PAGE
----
Why you should care

Because this is a critical moment for a region stressed by war.

In the 1990s, Imran Khan was on top of the world. The Oxford-educated cricket player courted supermodels, married a British heiress, hung out with Princess Diana and even captained Pakistan to its only Cricket World Cup victory in 1992. And now after two decades of competition in a new arena, the former international sex symbol may soon be on top of Pakistan, a nuclear-armed state home to more than 200 million people, as its next prime minister.

On Wednesday, with heavy turnout, tens of millions voted in a nationwide election marred by widespread allegations of election fraud and military interference as well as outbreaks of violence, including an explosion outside a ballot station in Quetta that killed more than two dozen. Initial results suggest that Khan and his party, Pakistan Tehreek-e-Insaf (PTI), won more votes than the Pakistan Muslim League-Nawaz (PML-N), the party that has ruled the country for the past five years. Even if PTI does not end up with a majority, Khan will be in the driver’s seat to form a coalition government.

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British model and actress Elizabeth Hurley and Imran Khan during their 2006 visit to Pakistan after an earthquake one year earlier killed more than 75,000 people.

Source NISAR KHAN/AFP/Getty

Part of the strong turnout has been driven by Khan’s celebrity and promise of change. His face appears on signs, banners and flags nationwide. In more than two decades in politics, Khan has surfed a Donald Trump–like transition from a celebrity entertainer with a decadent past into a renegade populist conservative, one who has embraced pious Islam and been strongly critical of the U.S.

There is absolutely no chance of him governing independently of the army.

C. Christine Fair, Georgetown University

Khan has deployed his charisma and celebrity to rail against corruption — his opponent and former prime minister Nawaz Sharif was jailed for 10 years on corruption charges. Posing as the change candidate for “new Pakistan,” Khan is trying to succeed in a nation that has been ruled for decades by its military or by two political dynasties, and in which no prime minister has ever completed his or her entire five-year term.

Still, there remain several concerns about a Prime Minister Khan. Born into an affluent family in Lahore, Khan, 65, has a degree in politics, philosophy and economics from Oxford. But he has never held national office and for most of his political career he labored in the wilderness, his party managing to govern only the sparsely populated Khyber-Pakhtunkhwa province. He’s even been dubbed “Imran Khan’t.”

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Khan in 1987.

Source Getty

Khan’s surge in political fortunes this year stems largely from the support of the country’s military authorities, which many claim have worked to undermine the election, muzzle the press and throw support to Khan (the opposition PML-N said Wednesday it would reject the vote count due to alleged rigging). “The elections are widely perceived as having gone through a pre-poll rigging process that was systematic and thorough,” says Kiren Chaudhry, a political scientist at the University of California, Berkeley. For his part, Khan denies being the military’s chosen puppet, though he told The New York Times: “In my opinion, it is the Pakistan Army and not an enemy army. I will carry the army with me.”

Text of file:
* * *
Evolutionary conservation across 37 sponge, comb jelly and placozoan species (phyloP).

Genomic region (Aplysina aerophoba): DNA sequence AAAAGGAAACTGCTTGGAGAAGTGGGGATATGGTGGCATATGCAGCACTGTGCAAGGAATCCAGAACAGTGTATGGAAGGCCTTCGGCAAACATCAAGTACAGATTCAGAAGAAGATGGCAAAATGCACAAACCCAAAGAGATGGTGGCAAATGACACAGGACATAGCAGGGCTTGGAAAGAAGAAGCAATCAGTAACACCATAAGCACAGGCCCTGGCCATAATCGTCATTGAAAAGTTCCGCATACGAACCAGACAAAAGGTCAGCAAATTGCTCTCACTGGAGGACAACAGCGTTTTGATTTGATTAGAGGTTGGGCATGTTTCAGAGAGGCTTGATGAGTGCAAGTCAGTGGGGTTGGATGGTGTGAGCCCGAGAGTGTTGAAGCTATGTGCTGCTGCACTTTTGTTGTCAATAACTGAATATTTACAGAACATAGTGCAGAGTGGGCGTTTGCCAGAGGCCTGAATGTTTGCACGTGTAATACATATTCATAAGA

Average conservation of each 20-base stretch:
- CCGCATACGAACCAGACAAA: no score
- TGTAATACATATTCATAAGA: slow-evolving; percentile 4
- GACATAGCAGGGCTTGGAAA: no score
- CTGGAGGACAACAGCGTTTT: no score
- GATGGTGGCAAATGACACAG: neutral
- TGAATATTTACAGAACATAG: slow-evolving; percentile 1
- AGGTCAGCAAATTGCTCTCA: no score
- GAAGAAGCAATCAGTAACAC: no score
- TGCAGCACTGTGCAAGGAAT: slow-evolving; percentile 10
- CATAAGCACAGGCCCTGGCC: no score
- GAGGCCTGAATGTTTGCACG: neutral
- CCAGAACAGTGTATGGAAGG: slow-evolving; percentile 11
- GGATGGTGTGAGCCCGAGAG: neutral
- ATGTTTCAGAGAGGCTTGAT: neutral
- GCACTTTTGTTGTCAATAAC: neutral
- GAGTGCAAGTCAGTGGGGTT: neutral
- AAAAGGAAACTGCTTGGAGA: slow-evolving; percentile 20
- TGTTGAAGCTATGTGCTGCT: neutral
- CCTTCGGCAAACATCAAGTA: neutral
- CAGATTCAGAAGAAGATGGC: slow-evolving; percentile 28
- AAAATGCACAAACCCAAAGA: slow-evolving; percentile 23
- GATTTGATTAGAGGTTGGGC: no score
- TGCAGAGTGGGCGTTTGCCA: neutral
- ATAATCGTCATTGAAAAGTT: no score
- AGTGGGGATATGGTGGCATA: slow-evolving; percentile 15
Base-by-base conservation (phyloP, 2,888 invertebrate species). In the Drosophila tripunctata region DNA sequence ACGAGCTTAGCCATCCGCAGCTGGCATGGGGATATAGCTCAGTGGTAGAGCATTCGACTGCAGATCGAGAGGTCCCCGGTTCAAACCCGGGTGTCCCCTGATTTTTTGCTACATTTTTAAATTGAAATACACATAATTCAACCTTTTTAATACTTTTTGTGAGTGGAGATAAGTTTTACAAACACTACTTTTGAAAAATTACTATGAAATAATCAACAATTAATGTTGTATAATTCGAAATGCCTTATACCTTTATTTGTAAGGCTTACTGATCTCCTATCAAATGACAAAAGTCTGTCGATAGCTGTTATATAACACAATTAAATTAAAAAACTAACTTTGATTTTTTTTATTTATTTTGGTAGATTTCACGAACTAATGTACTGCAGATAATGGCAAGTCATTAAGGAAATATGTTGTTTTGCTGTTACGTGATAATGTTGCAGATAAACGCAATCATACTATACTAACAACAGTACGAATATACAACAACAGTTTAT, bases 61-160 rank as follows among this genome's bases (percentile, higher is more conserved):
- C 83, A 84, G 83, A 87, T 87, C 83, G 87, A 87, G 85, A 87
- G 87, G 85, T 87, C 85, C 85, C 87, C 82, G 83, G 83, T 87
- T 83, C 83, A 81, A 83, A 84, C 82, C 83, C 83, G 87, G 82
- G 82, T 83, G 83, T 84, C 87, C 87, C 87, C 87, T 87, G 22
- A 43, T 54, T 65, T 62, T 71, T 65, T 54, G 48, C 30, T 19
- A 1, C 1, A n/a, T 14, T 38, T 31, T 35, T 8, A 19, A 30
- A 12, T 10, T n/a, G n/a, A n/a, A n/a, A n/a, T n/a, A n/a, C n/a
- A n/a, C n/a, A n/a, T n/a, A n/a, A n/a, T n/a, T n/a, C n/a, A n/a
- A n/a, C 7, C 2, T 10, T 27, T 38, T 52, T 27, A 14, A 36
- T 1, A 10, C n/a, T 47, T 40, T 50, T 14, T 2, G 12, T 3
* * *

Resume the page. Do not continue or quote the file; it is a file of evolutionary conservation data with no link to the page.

Many observers say it’s more likely that the army will carry Khan. “If Imran Khan is elected, it is solely because of the army’s shenanigans,” says C. Christine Fair, a political scientist at Georgetown University. “And there is absolutely no chance of him governing independently of the army.”

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Khan gazes out a helicopter window at a tree plantation in Bannu district on March 15, 2017.

Source FAROOQ NAEEM/AFP/Getty

How then is Khan likely to govern? He has pledged to create as many as 10 million jobs and build 5 million low-cost housing units to help boost an economy with spiraling debt and one third of the population living below the poverty line. He is also in favor of resolving the Kashmir dispute with rival India and strengthening ties with China, Pakistan’s No. 1 trading partner. Khan has also been a vocal critic of the U.S., including its drone strikes in Pakistan and war in Afghanistan. Khan has been supportive of the Taliban, as well as other militant and terrorist groups in the north of the country, in order to build support in that region. The question is whether he will still need to curry such favor once he takes power, and with the army’s full blessing.

First, though, Khan may need to form a coalition government to avoid a hung parliament, and such a coalition is likely to be a weak and pliable one, says Chaudhry, which is just what the army wants in order to more effectively divide and rule its opponents. That may result in Khan being more of a figurehead than a figure of change. “He will be the kind of PM,” predicts Chaudhry, “who reverses decisions multiple times and gets pulled and pushed by any number of forces, external and internal, but mostly the army and the ISI [Pakistan’s main intelligence agency] via the courts.”

Many in Pakistan may be celebrating Khan’s ascent, but ultimately, whoever the election victor may be, as Fair puts it, “the army always wins.”

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